Our sign language database for isolated sign language recognition is freely available for download (295 MB, FTP server).You can also browse the sign language database, especially you should have a look at the readme file.
M. Zahedi, D. Keysers, T. Deselaers, and H. Ney. Combination of Tangent Distance and an Image Distortion Model for Appearance-Based Sign Language Recognition. In Deutsche Arbeitsgemeinschaft für Mustererkennung Symposium (DAGM), Lecture Notes in Computer Science, volume 3663, pages 401-408, Vienna, Austria, August 2005.
The National Center for sign language and Gesture Resources of the Boston University published a database of ASL sentences. Although this database has not been produced primarily for image processing research, it consists of 201 annotated video streams of ASL sentences.
The signing is captured simultaneously by four standard stationary cameras where three of them are black/white and one is a color camera. Two black/white cameras, placed towards the signer's face, form a stereo pair and another camera is installed on the side of the signer. The color camera is placed between the stereo camera pair and is zoomed to capture only the face of the signer. The movies published on the internet are at 30 frames per second and the size of the frames is 312*242 pixels. We use the published video streams at the same frame rate but we use only the upper center part of size 195*165 pixels because parts of the bottom of the frames show some information about the frame and the left and right border of the frames are unused.
To create the RWTH-BOSTON-50 database for ASL word recognition, we extracted 483 utterances of 50 words from this database. These utterances are segmented manually. The RWTH-BOSTON-50 database consists of 50 sign language words that are listed with the number of occurrences here:
IX_i (37), BUY (31), WHO (25), GIVE (24), WHAT (24), BOOK (23), FUTURE (21), CAN (19), CAR (19), GO (19), VISIT (18), LOVE (16), ARRIVE (15), HOUSE (12), IX_i far (12), POSS (12), SOMETHING/ONE (12), YESTERDAY (12), SHOULD (10), IX-1p (8), WOMAN (8), BOX (7), FINISH (7), NEW (7), NOT (7), HAVE (6), LIKE (6), BLAME (6), BREAK-DOWN (5), PREFER (5), READ (4),COAT (3), CORN (3), LEAVE (3), MAN (3), PEOPLE (3),THINK (3), VEGETABLE (3) VIDEOTAPE (3), BROTHER (2), CANDY (2), FRIEND (2), GROUP (2), HOMEWORK (2), KNOW (2),LEG (2), MOVIE (2), STUDENT (2), TOY (2), WRITE (2)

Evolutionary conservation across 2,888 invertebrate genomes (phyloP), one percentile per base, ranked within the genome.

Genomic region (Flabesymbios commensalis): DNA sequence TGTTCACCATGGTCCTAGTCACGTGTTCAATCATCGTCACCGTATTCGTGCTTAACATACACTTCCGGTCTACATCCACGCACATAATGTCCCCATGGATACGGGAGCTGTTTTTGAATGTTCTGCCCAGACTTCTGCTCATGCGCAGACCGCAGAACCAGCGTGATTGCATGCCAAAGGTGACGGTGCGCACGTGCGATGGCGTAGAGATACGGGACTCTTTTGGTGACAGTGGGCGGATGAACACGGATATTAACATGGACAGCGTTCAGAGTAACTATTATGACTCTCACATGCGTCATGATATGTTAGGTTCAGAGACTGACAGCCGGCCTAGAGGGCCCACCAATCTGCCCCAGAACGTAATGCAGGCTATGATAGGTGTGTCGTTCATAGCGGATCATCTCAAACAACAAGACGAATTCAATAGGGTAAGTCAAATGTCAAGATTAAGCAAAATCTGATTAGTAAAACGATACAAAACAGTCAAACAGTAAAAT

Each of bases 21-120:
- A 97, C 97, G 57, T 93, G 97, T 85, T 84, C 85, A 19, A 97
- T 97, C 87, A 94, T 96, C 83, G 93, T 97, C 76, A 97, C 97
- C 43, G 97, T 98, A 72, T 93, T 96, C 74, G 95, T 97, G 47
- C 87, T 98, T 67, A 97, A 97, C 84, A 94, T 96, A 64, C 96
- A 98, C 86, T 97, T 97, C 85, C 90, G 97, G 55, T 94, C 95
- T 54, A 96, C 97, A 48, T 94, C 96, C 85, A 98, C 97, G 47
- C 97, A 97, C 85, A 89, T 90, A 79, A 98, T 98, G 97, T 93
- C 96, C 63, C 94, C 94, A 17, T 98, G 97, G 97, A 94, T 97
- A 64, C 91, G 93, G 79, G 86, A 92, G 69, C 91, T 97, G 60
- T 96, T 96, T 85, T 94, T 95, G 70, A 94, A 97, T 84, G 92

In the RWTH-BOSTON-50 database, there are three signers: one male and two female signers. All of the signers are dressed differently and the brightness of their clothes is different. We use the frames captured by two of the four cameras, one camera of the stereo camera pair in front of the signer and the other lateral. Using both of the stereo cameras and the color camera may be useful in stereo and facial expression recognition, respectively. Both of the used cameras are in fixed positions and capture the videos in a controlled environment simultaneously.
Some of the words significantly differ in their visual appearance, i.e. are pronounced in a different way. Therefore we manually labeled the pronounced words, e.g. BOOK was splitted into four classes book_, book1, book2, and book3. In total there are 83 pronunciations.
The signers and the views of the cameras are shown here:
The task is on this database is a leaving-one-out recognition over all sequences, where confusions between pronunciations of the same class are not counted as an error, i.e. book2 is confused with book1, no error is counted.
We trained a system with all sentences, where the leaving-one-out is realized such that each sentence has its own recognition lexicon where the sentence itself and its pronunciation are removed from the lexicon. (see partition-lexicons)
Furthermore we annotated the hand positions in every first frame in each sentence. (see handmarks, but not used in any publication so far)
Philippe Dreuw Last modified: Wed Jul 18 15:36:03 CEST 2007 Disclaimer. Created Wed Dec 22 18:04:32 CET 2004